Applied Research and Statistics QNT561
Research and Sampling Designs
June 21, 2010
21. What is sampling error? Could the value of the sampling error be zero? If it were zero, what would this mean? Sampling error is the difference between the statistic estimated from a sample and the true population statistic. While we would expect the sampling error to not be zero, it is not impossible. For example if you were evaluating the ethnicities of a population and everyone in the population was Caucasian then taking any sample would give you the true proportion of 100% Caucasian. In other words, if the sampling error is zero then the population is uniform or you were taking a perfectly representative sample
22. List the reasons for sampling. Give an example of each reason for sampling. A sample is a finite part of a statistical population whose properties are studied to gain information about the whole(Webster, 1985). When dealing with people, it can be defined as a set of respondents(people) selected from a larger population for the purpose of a survey. A population is a group of individuals persons, objects, or items from which samples are taken for measurement for example a population of presidents or professors, books or students
34. Information from the American Institute of Insurance indicates the mean amount of life insurance per household in the United States is $110,000. This distribution follows the normal distribution with a standard deviation of $40,000. A. If we select a random sample of 50 households, what is the standard error of the mean? U=110,000 S=40,000 N= 50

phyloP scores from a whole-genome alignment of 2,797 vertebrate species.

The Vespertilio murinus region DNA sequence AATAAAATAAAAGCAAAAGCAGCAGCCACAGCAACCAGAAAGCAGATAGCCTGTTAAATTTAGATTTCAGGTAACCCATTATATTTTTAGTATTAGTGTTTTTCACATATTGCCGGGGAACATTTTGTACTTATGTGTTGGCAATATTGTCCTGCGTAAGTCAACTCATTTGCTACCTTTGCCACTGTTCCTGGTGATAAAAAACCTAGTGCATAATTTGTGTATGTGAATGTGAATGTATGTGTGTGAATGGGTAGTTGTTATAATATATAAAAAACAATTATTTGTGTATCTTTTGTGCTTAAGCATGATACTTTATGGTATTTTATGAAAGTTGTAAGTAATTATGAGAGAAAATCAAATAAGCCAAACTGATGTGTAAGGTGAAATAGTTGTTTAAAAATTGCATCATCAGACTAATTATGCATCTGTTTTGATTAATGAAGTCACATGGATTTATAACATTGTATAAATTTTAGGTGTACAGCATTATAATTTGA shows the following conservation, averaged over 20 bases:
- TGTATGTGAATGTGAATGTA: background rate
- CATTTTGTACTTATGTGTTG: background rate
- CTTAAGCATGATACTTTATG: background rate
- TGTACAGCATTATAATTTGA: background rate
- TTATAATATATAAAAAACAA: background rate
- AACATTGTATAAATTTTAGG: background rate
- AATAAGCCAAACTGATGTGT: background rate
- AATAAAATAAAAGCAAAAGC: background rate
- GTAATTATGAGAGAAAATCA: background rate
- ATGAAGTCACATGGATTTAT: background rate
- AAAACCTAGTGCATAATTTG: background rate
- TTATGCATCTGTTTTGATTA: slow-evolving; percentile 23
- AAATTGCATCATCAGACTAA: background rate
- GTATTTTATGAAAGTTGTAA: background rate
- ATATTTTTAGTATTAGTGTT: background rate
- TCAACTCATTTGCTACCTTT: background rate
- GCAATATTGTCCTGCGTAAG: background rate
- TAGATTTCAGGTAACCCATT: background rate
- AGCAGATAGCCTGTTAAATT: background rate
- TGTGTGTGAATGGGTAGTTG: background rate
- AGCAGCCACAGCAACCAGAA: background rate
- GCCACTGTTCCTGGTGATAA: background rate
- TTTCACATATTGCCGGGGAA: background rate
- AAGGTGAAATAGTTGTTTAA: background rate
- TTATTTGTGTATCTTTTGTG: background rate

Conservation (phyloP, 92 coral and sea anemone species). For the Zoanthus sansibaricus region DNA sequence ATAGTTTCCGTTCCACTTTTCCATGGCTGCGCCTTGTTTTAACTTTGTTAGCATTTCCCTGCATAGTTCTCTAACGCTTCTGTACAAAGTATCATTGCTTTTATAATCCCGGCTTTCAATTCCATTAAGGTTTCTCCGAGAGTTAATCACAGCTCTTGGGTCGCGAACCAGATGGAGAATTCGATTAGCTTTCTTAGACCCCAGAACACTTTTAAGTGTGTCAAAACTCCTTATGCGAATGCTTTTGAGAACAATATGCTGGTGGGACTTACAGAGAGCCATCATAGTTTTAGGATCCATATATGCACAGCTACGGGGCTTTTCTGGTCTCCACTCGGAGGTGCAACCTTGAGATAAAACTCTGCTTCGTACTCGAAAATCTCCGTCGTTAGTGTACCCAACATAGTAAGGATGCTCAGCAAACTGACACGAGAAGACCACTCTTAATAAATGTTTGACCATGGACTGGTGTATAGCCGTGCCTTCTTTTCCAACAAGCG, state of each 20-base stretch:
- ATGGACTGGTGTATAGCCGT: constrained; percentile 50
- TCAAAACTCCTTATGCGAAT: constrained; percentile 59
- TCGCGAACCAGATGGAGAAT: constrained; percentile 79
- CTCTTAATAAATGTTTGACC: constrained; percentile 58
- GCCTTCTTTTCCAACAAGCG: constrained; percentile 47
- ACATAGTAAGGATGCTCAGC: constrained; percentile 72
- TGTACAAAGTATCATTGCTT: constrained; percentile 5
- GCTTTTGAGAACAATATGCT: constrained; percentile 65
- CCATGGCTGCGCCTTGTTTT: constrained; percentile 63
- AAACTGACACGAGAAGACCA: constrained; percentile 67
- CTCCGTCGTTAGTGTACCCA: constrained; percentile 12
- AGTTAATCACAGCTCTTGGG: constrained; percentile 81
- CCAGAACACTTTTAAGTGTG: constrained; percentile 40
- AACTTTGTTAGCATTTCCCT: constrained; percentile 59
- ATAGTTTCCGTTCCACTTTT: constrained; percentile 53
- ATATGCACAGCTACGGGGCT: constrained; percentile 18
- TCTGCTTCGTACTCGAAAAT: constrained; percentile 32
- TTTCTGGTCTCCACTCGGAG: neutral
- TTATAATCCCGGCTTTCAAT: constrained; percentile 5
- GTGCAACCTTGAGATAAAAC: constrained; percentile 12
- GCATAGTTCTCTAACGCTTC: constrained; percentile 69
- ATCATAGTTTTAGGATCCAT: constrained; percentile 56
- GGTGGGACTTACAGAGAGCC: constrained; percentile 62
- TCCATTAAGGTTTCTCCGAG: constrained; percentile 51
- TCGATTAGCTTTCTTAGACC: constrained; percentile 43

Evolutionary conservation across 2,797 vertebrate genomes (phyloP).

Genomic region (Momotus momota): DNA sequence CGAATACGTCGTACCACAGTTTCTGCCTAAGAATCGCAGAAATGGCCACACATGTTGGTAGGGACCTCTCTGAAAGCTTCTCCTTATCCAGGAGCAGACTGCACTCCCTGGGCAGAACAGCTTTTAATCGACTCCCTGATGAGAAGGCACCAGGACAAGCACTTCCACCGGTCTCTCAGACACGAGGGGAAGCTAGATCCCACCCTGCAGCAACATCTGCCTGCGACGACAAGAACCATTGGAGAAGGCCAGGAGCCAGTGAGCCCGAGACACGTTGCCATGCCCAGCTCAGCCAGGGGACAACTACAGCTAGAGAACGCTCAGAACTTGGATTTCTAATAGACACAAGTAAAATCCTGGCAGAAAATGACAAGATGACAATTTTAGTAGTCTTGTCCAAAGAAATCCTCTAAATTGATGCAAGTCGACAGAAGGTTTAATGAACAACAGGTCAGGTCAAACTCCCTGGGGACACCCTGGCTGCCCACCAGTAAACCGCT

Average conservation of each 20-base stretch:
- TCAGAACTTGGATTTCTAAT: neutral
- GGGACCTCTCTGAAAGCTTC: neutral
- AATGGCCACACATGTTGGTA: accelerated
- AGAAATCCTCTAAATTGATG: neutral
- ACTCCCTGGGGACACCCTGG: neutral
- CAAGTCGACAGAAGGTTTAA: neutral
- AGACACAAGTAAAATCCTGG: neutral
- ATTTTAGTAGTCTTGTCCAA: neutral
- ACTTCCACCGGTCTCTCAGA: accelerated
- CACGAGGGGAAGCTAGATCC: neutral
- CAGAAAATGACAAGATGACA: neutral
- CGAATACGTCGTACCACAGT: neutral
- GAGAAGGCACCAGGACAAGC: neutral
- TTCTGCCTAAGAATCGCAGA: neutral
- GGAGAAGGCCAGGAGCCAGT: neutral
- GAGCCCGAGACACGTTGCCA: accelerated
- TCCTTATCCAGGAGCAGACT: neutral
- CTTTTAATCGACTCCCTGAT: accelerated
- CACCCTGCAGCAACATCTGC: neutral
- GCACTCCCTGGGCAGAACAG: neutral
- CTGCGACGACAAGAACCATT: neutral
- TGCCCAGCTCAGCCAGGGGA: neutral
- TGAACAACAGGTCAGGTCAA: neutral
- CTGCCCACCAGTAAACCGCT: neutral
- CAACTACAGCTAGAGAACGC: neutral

SE = s/ sqrt (n) = 40000/ sqrt (50) = 5656.85425
The standard error of the mean is 5656.85425
B. What is the expected shape of the distribution of the sample mean? The expected shape of the sample mean will be the bell shaped curve, with the centered mean of 110,000 and a standard deviation of 5656.85 C. What is the likelihood of selecting a sample...
References: Fridah, M. (n.d.). Sampling In Research. Retrieved June 21, 2010, from
Lind, D. A. (2005). Statistical Techniques in Business & Economics (12 ed.). New York: The McGraw−Hill.
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